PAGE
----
Hurling has never been short of charisma or characters, least of all when it comes to managers that have prowled the sidelines on some of the biggest days in the sport’s history. For charisma and even mystery, Kilkenny’s Brian Cody stands head and shoulders above the rest for how he has always managed his team and himself, leaving people with more questions than answers about the secrets of their success.
Cody’s modus operandi was always to put forward as simple a philosophy as possible. If you allowed yourself to be lulled into his rhetoric you could be lead to believe that all Kilkenny ever did was throw a sliotar out onto the pitch and let the players figure it out amongst themselves and those left standing were the 15-plus men who would take to the field.
For characters, there are more to choose from, such as Babs Keating, Ger Loughnane, and more recently, Davy Fitzgerald. Managers who wore their hearts on their sleeves and played every ball as if it were meant for them. The atmosphere in their dressing rooms before, during, and after matches have a folklore to them that would make for cracking viewing in a documentary and would probably leave you exhausted from watching it let alone what it must have been like for those present in the room.
However, the modern-day hurling manager appears to be moving in a different direction.
Not necessarily better or worse, just different. Possibly more informed and definitely more supported.
Managers of yesteryear had to be a jack of all trades and master of a few, if not everything. They were pulled from left to right, up and down, in and out, with every decision having to go through them no matter how big or small. Managers would get to the end of their time in charge looking like twice the number of years had passed as seasons had gone, all for the love of the game.
Today’s manager has a team of people working with the team of players. In fairness, football had been building comprehensive backroom teams for quite some time before hurling realised the merits of sharing the load.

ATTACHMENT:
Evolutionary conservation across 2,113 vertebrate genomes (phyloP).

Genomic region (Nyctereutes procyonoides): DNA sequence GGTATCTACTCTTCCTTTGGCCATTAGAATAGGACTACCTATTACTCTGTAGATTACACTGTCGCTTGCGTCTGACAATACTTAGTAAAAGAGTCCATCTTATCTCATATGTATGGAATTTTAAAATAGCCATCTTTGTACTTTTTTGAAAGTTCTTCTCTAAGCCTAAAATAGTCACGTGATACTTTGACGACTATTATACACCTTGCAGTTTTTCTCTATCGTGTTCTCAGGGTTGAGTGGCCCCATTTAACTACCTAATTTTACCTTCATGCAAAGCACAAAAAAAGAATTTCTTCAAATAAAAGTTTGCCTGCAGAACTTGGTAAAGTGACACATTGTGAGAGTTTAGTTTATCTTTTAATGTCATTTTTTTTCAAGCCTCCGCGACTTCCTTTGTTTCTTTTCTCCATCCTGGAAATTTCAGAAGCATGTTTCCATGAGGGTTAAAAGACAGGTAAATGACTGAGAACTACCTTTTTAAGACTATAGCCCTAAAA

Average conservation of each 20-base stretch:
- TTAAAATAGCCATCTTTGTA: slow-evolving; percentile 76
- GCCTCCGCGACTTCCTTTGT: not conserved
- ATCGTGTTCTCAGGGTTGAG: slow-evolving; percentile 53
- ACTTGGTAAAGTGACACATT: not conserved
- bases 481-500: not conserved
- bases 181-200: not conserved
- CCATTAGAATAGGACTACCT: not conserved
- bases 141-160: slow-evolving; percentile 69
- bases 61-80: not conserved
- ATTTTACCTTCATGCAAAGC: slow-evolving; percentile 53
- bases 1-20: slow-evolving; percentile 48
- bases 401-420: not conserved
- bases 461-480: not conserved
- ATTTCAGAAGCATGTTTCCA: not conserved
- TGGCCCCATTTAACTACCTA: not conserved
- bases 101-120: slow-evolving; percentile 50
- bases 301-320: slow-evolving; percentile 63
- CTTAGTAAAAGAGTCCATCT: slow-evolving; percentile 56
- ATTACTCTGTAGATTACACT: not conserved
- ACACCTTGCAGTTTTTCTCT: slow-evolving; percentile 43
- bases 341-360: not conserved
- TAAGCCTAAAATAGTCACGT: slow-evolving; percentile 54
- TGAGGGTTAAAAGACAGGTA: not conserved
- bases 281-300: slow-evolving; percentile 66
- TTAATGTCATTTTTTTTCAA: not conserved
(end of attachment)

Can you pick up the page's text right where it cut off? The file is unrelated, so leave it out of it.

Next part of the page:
This is not the first time that football has pushed the boundaries of tradition first only for hurling to follow shortly thereafter. The win-your-battle narrative from hurling is now coupled with a far more detailed game plan and set of principles of how to play that lends itself to a far greater spectacle.
Of course, the more detail applied to the preparation of a team the more personnel required to help deliver on the promise of such detail. And not just any personnel, the days of bringing a former player into the fold for his presence alone are coming to an end with more and more informed, educated, qualified, and experienced coaches emerging with every passing year.
Limerick’s John Kiely is the model of the modern-day manager. He cut his cloth with the underage section of his club before a string of roles that eventually led to his current position as bainisteoir for the senior hurlers. The learnings with Limerick teams from his time as intermediate manager, U21 selector, U21 manager, and senior selector will have given him ample time and space to see what goes into developing a high-performing environment and a culture of excellence.
This step-by-step progression will also have infused him into a long-standing system of player development that started over 10 years ago when Limerick were one of the first hurling counties to commit time, patience, and resources to the physical development and skill development of their youth.